When Claude Julien arrived in Montreal to coach the Canadiens last season, he brought with him a stack of rave reviews.
Those who had played for him and those who had coached against him all agreed on one point: This guy knows his job.
Now you can add the Boston Bruins to the list of believers.
There are many, many reasons the Canadiens came back from a 3-1 disadvantage to defeat the Bruins in their Eastern Conference quarter-final and most of them have to do with the players themselves.
But the man who orchestrated it all, the man who gave the players the best possible chance to succeed, was Julien.
For the most part, it started last summer. Julien had taken over from Michel Therrien the previous January, but it is hard for a coach to establish a system in mid-season.
But at the time, Julien made it clear what was to come.
"I like to think of myself as a coach who gets the players to buy into my system," he said. "You see the successful teams around the league and they're all on the same page. That's what I want to do here in Montreal."
By the time this season's training camp started, Julien knew the Canadiens didn't have the firepower to win shootouts. So if they were to win consistently, they'd have to cut down on their goals-against.
To that end, Julien instituted a sound positional system. The Canadiens are as good as any team in the league at relieving pressure in their own end.
"We have a system," defenceman Sheldon Souray said after the Canadiens won Game 7 against the Bruins. "It's preached and it's practised. And it's working for us.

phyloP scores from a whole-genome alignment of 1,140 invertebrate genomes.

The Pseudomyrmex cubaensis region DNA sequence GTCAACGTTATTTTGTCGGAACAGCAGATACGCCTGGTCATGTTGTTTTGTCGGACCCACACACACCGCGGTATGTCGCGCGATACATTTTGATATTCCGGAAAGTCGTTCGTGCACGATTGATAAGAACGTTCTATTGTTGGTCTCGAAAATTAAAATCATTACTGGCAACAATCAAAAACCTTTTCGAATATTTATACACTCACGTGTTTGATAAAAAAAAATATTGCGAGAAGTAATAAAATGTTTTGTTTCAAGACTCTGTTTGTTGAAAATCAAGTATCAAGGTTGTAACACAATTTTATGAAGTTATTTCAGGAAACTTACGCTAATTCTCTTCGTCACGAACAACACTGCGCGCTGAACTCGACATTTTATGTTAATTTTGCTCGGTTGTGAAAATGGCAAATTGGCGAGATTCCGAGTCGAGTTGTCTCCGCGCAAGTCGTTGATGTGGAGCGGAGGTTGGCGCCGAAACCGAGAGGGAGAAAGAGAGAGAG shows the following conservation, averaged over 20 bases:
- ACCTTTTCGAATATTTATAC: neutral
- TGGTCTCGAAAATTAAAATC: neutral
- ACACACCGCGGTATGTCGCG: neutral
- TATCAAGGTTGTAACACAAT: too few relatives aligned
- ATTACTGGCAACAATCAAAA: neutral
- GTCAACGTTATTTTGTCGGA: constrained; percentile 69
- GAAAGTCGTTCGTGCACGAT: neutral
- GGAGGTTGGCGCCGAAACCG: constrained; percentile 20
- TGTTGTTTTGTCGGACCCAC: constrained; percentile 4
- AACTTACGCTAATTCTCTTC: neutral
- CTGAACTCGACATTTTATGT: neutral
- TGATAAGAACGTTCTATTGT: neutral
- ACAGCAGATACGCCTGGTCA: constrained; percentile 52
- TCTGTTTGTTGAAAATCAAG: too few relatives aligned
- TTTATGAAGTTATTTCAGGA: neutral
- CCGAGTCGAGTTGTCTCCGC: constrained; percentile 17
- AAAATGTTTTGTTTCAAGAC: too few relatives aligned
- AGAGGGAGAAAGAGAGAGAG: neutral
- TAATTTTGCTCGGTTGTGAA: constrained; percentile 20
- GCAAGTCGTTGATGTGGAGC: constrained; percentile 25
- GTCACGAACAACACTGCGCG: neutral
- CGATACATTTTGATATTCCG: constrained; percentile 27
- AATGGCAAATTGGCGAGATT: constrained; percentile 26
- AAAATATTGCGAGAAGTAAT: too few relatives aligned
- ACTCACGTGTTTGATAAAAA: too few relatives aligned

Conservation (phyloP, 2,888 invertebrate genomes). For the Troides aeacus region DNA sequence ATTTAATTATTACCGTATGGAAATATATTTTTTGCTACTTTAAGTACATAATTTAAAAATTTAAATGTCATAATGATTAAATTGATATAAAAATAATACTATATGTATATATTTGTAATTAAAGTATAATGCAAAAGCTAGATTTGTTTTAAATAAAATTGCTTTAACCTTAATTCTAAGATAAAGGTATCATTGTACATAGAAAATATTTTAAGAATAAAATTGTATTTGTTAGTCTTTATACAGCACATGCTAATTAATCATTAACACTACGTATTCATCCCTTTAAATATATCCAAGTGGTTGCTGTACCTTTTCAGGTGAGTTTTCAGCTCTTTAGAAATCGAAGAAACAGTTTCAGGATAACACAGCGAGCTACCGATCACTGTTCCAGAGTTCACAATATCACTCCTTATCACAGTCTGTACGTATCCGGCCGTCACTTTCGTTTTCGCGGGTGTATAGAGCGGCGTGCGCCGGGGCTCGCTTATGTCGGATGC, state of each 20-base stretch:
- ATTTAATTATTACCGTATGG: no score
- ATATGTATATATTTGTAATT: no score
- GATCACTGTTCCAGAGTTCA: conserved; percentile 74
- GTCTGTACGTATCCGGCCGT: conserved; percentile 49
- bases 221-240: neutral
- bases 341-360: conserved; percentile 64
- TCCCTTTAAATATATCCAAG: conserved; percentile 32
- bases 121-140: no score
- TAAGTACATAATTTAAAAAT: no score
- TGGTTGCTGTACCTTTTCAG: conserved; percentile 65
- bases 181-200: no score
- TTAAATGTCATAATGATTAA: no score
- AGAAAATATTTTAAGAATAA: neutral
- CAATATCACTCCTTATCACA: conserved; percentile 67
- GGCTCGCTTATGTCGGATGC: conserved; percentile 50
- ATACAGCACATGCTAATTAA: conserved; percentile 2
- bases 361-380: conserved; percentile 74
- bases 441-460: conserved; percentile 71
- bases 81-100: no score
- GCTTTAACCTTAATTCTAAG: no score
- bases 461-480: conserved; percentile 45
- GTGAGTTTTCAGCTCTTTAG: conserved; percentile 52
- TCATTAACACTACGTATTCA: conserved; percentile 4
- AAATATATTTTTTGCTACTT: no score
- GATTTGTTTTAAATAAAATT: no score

"But you know what? You can do all the Xs and Os that you want, but the bottom line is the players have to buy into it. We have. The coach has done a great job. He has played some players in different situations and they've responded."
The key to the Montreal system is structured positional play. It is a great help to a defenceman to be able to move the puck quickly, secure in the knowledge that if he puts it to a certain spot, a teammate will be there.
"If they're not, they're going to hear about it when they get back to the bench," Souray said with a laugh. "They've got to be responsible. It's nice to have that responsibility and not just be free-wheeling. It's nice to actually have a purpose."
With that foundation in place, Julien then considered the individual matchups against the Bruins.
For Game 3, when it became clear that his top line was having trouble, he inserted the enigmatic Alex Kovalev in place of Jan Bulis. That move worked so well that, after one round, Kovalev is tied for the lead in playoff scoring.
But more importantly, he kept matching that line -- with Saku Koivu and Richard Zednik -- against the Bruins' top line of Joe Thornton, Mike Knuble and Glen Murray.
Can you say mismatch? After six games, when Boston coach Mike Sullivan finally moved Murray to another line, the Montreal trio had amassed 18 points. The Bruins' threesome had five.
Sullivan kept waiting for a breakout that never came. Julien, on the other hand, exploited the matchup, often changing on the fly to get it.
Sullivan probably would have been wiser to send his second line of Mikael Nylander, Patrice Bergeron and Sergei Samsonov out against the Koivu line.
While that Montreal line is adequate defensively, it's not great. Had Sullivan forced them to spend more time playing defence, they might not have been spending so much time at the other end winning games.
But had he Sullivan taken that tack, perhaps Julien would have come up with another wrinkle.
He does what all the best coaches do. He give his players the optimum circumstances in which to prove themselves.
That's why the Canadiens are moving on to the next round.
Julien deserves credit
AL STRACHAN -- Toronto Sun
, Last Updated: 1:30 PM ET